Appropriate expressions for these cold wet days.




The art of death photography

Nowadays we may find this news and pictures unsettling, but photographing the deads was a way to remember our beloved ones when they passed away. Death was common among children and young people at that time, and having photos taken was an expensive service that not many people could afford. But people made the effort to pay for that last picture with their deceased so that they would remain in the memories forever… It’s part of our history and it’s part of our ancestors.


A little heroine

The story of a brave 4-year-old girl who saves the life of her mum by calling 999 (the emergency services in the UK). It’s really important to know these numbers when we travel to other countries.

You can read the news here and listen to the little girl describing the situation.




I found this definition of Life and I thought it was great, so I want to share it with you  😉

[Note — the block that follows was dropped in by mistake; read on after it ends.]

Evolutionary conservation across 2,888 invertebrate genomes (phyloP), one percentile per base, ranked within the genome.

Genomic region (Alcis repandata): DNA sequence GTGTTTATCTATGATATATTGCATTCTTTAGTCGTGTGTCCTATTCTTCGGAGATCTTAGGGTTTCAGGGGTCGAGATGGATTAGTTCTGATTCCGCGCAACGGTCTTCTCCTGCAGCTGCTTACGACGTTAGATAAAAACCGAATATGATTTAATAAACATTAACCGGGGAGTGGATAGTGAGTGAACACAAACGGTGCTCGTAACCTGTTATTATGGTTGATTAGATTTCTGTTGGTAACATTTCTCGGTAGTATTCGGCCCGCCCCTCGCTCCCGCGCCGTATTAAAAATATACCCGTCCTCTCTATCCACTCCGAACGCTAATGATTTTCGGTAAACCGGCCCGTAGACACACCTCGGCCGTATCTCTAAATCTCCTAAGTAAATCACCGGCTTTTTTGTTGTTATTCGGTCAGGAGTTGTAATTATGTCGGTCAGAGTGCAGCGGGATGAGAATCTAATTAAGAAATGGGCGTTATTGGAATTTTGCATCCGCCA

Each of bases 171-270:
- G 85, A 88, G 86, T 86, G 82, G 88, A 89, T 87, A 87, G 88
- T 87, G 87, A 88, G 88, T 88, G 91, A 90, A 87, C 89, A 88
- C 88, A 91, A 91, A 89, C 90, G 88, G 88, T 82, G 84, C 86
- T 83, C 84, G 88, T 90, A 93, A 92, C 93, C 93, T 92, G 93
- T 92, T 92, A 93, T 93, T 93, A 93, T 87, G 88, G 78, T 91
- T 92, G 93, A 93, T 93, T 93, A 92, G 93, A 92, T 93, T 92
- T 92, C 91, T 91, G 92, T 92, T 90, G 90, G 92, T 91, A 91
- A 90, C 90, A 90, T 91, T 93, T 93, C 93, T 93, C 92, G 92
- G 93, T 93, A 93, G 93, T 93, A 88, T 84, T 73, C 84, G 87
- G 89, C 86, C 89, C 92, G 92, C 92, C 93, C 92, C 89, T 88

A blessing in disguise

Blessing (bendición) and disguise (disfraz): This expression refers to something that seems bad or unlucky at first, but results in something good happening later. For example: Losing that job was a blessing in disguise really. 

A similar expression could be: Every cloud has a silver lining.

In Spanish we say “No hay mal que por bien no venga“.



Staying in bed

When you are on holidays you don’t need to be an early bird. Here I leave an image with different ways of saying that you are going to stay in bed longer than usual.




English, as all the languages in the world, have a common order of words in sentences. But sometimes this order can be altered. One of these changes is called inversion.

Do you know what inversion is? Do you know when or how to do it? In the link below you’ll find some very useful information with many examples and exercises for practice. I recommend it!